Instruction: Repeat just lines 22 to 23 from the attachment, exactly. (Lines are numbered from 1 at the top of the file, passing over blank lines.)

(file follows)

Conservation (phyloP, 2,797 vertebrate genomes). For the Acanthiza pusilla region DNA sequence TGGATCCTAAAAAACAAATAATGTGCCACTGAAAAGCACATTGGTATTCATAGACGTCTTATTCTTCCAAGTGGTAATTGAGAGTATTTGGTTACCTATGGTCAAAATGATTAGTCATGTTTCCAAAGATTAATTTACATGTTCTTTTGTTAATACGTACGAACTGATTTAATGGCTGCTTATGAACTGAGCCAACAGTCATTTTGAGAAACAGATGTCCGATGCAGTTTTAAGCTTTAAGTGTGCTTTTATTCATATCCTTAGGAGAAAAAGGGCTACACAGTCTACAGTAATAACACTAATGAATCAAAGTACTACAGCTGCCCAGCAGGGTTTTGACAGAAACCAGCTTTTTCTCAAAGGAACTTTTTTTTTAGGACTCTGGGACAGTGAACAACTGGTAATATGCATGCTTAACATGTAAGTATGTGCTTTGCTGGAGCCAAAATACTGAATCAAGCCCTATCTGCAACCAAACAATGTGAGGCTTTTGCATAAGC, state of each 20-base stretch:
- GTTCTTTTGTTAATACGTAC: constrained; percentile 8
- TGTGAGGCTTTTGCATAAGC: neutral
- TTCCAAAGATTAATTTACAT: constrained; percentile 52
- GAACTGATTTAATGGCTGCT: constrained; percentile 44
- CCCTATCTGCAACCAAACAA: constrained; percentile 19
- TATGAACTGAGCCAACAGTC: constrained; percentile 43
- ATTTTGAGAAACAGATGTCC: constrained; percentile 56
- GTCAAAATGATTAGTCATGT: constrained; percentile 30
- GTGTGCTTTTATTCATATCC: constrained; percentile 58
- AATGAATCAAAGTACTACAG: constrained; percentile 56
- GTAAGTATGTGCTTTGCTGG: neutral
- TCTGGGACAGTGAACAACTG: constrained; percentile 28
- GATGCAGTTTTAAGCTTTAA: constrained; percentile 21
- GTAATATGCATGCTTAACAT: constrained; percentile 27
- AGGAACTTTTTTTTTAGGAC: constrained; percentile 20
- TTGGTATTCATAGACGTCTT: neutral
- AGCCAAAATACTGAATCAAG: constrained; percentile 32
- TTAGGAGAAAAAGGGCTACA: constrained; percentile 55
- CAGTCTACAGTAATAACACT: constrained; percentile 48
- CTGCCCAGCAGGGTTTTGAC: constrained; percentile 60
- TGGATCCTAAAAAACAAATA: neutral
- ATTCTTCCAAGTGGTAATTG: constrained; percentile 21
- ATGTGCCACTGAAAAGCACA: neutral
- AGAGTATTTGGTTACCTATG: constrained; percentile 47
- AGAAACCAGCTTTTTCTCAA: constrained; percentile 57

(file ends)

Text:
- TGGATCCTAAAAAACAAATA: neutral
- ATTCTTCCAAGTGGTAATTG: constrained; percentile 21